History of WJ’s phone policy: What happened?

Going to school equipped with your iPhone is as essential as wearing shoes — we can’t imagine getting through the day without it. Students keep their phones nearby during class — ensuring that they don’t miss a text message. Even in the middle of a lesson, students will be texting under their desks. In most situations, students do not get punished or even asked to put their phones away. Has the phone policy always been this way or has it become more relaxed in recent years with the coming out of iPhones and social media?
Katherine Simmons, AP U.S. History teacher and APEX Reach Coordinator has been teaching at WJ since 1996 and explained how she’s seen very big changes in the phone policy at WJ throughout her time here.
“Back when I first started teaching, phones weren’t that big of a deal. It was pretty strict as more students started to get phones…[phones] were confiscated and students would be reported to the main office. As phones have become more ubiquitous and more and more students have them, that policy has generally relaxed,” Simmons said.
A big factor that changed our school policy is the difference between how much students were spending time on their phones in the early 2000s in comparison to today.
Frederick Delello, a World Studies teacher, has been teaching at WJ for 17 years. He’s noticed that the evolution of the phone has made it easier and more addictive for students to use it during class.
“…texting had just started so the only thing that students could do was call…and when texting first came, it was a lot more difficult because of the flip phones,” Delello said.
While phones and technology are very helpful today, we must not forget that phones and technology are a privilege that should not be abused. Yet, texting and social media have created a virtual world that lures students away from their classes to their phones, distracting students in school.
“I feel like there is a level of addiction with using your phone…Hearing that Pavlovian response, hearing a text coming in and you immediately want to check it,” Simmons said.
Delello even reported that he’s noticed worsening test scores and grades among his students in recent years.
“Some students have told me that they do spend too much time on their phone and they even recognize that they have a lot less time to do other things — not just school work but other things they could be doing,” Delello said.
This is very concerning. I’m not suggesting that we ban phones entirely from school — but merely that all students do is simply leave their phones in their backpacks while they’re in class. To uphold this, there needs to be a clearer and consistent phone policy for all teachers to follow. Implementing a phone policy would not only address important concerns about students’ academic performances (and probably improve outcomes there) but also their mental health which is a high priority. Studies show that heavy phone use by adolescents leads to declines in mental health.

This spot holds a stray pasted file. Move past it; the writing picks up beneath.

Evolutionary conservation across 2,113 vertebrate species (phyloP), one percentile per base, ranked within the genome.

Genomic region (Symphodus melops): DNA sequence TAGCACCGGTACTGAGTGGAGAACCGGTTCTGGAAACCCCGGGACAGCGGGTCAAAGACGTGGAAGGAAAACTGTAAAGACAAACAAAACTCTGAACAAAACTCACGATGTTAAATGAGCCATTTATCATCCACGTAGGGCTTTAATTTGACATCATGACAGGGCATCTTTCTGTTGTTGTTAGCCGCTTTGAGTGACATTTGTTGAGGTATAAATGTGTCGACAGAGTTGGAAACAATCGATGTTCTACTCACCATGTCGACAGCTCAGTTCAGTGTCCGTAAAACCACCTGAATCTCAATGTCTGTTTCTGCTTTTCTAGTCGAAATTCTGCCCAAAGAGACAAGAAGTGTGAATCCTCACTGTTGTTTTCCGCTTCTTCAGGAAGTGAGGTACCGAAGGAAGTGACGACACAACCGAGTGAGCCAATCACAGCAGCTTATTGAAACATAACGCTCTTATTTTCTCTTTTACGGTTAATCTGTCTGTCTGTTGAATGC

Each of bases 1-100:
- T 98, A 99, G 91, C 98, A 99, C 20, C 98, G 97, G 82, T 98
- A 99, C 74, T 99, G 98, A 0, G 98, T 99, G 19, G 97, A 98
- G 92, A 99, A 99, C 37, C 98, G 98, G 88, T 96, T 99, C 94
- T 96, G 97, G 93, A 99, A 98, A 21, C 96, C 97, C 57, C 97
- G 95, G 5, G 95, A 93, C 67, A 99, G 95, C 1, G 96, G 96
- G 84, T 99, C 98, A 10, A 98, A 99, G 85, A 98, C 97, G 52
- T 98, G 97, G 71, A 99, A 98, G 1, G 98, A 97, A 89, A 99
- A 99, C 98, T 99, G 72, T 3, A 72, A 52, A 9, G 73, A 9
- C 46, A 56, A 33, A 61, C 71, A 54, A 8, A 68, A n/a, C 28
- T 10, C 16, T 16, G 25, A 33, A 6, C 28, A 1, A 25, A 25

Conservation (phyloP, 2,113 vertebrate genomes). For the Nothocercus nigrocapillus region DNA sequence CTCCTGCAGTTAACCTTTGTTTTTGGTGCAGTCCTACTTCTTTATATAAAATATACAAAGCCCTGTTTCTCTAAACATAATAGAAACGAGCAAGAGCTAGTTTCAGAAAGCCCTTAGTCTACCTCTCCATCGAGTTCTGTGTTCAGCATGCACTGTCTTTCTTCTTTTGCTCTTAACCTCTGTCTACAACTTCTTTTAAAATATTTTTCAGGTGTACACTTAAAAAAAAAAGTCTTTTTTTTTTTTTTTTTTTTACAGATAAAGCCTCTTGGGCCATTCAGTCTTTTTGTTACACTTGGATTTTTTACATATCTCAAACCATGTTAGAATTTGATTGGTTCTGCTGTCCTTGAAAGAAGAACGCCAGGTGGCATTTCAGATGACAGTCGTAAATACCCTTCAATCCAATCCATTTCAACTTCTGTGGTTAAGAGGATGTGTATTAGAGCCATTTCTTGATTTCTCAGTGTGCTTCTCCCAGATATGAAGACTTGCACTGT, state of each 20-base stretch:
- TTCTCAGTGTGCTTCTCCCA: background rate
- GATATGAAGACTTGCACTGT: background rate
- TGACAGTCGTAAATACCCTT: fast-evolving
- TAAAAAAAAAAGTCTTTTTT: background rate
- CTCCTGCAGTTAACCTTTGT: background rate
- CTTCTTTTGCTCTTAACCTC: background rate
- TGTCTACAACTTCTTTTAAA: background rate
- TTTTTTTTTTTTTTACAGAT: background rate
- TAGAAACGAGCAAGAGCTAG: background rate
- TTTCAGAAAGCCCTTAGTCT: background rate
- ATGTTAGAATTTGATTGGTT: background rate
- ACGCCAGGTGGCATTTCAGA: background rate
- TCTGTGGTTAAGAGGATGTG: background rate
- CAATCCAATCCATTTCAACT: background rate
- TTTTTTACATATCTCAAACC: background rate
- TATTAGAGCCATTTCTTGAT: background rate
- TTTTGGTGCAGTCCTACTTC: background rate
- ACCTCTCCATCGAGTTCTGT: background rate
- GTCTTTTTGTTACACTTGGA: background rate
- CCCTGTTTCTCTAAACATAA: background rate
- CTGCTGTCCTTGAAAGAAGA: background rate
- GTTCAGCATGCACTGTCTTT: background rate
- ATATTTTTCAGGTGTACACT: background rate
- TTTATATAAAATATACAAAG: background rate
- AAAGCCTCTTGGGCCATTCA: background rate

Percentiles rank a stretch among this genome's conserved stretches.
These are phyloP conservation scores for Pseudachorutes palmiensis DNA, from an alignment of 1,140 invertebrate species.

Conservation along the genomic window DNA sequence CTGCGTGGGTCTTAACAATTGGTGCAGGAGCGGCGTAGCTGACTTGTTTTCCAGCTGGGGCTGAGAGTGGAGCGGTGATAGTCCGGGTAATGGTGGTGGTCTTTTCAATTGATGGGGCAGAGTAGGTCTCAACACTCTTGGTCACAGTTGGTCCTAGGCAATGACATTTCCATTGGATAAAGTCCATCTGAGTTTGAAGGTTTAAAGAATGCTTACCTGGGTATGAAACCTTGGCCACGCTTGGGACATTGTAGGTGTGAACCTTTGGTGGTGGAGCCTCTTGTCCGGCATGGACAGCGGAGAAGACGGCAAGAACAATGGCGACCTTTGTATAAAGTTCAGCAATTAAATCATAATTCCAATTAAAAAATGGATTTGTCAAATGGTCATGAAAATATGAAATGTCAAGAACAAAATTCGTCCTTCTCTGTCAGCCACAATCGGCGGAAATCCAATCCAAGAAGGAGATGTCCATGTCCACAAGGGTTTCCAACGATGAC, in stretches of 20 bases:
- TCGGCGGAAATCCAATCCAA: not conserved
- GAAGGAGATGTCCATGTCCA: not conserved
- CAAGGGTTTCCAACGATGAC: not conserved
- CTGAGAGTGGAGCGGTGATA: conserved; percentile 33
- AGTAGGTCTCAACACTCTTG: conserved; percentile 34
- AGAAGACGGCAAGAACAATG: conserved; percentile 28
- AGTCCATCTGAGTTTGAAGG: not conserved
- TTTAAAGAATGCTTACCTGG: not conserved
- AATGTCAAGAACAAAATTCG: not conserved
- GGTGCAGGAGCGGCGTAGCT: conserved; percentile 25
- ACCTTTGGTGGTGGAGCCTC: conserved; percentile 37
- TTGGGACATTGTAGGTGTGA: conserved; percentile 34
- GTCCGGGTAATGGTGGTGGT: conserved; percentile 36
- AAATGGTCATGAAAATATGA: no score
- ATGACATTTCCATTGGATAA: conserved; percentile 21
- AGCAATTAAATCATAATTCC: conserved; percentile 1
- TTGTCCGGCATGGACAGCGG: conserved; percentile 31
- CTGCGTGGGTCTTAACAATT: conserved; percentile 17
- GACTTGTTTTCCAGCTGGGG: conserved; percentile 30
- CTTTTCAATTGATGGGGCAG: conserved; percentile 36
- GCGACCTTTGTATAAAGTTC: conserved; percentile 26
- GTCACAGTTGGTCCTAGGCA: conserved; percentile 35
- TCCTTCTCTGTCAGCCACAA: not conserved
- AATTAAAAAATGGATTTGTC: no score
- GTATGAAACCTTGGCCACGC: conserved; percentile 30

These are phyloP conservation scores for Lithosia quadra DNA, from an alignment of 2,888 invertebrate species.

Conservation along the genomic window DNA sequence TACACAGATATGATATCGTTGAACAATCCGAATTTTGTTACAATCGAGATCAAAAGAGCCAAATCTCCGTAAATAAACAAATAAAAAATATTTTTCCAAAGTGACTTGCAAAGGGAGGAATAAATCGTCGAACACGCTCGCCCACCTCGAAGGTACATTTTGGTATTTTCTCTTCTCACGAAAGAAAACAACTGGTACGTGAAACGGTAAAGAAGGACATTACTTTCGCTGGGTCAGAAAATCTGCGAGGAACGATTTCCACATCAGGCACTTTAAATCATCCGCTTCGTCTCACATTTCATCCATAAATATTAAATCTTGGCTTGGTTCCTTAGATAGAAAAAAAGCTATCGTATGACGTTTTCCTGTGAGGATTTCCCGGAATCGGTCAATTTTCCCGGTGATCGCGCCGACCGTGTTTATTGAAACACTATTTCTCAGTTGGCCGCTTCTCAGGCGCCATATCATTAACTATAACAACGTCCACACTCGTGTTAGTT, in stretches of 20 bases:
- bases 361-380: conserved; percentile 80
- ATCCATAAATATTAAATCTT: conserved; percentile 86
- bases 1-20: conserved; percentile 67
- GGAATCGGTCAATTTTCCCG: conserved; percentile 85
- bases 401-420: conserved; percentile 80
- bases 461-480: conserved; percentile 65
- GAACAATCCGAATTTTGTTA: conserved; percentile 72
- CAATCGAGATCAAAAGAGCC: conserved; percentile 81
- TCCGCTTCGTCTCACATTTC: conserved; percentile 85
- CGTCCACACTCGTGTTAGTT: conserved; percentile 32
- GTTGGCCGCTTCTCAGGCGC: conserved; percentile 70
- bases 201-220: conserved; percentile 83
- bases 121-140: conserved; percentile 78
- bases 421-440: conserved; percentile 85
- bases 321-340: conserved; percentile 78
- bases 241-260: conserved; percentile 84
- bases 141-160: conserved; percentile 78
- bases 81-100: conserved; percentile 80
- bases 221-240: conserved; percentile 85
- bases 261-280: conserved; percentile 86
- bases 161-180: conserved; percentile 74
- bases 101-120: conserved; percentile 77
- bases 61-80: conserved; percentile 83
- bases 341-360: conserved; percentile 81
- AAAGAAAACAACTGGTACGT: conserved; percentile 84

“What I worry about is the growing dependence that we all have on phones and I worry about that connection to poor mental health, like especially with students who are using their phones for social media and using that as validation,” Simmons said.
I notice this in my classes all the time — students checking “likes” on a post they made, or students snapchatting their friends during class. Not only is this disrespectful to the teacher, but it’s also harming the student themselves. I don’t mean to suggest that social media is all negative – it provides important ways to stay connected and communicate. It’s fine for teenagers to have social media but the fact that teens feel the need to check their social media every five minutes is worrisome.
“Nobody’s interacting anymore and people are so worried they’re going to miss something on their phone…they fail to live in the moment and just enjoy [life],” Delello said.
We don’t need to have our phones beside us in school at all times. By not allowing phone use during class, it gives students the opportunity to fully immerse themselves during school, it would lower student stress and would even allow students the chance to meet and talk to new people.
Living life through our phones isn’t real. Outside of that screen that we constantly find our heads glued to, there is a world full of opportunities that we’re missing out on.
Simmons and Delello both believed that an overall phone policy would be very helpful. Not only would a phone policy help by lifting the burden off the teachers to discipline their students, but it will also help the students of WJ in the long run.

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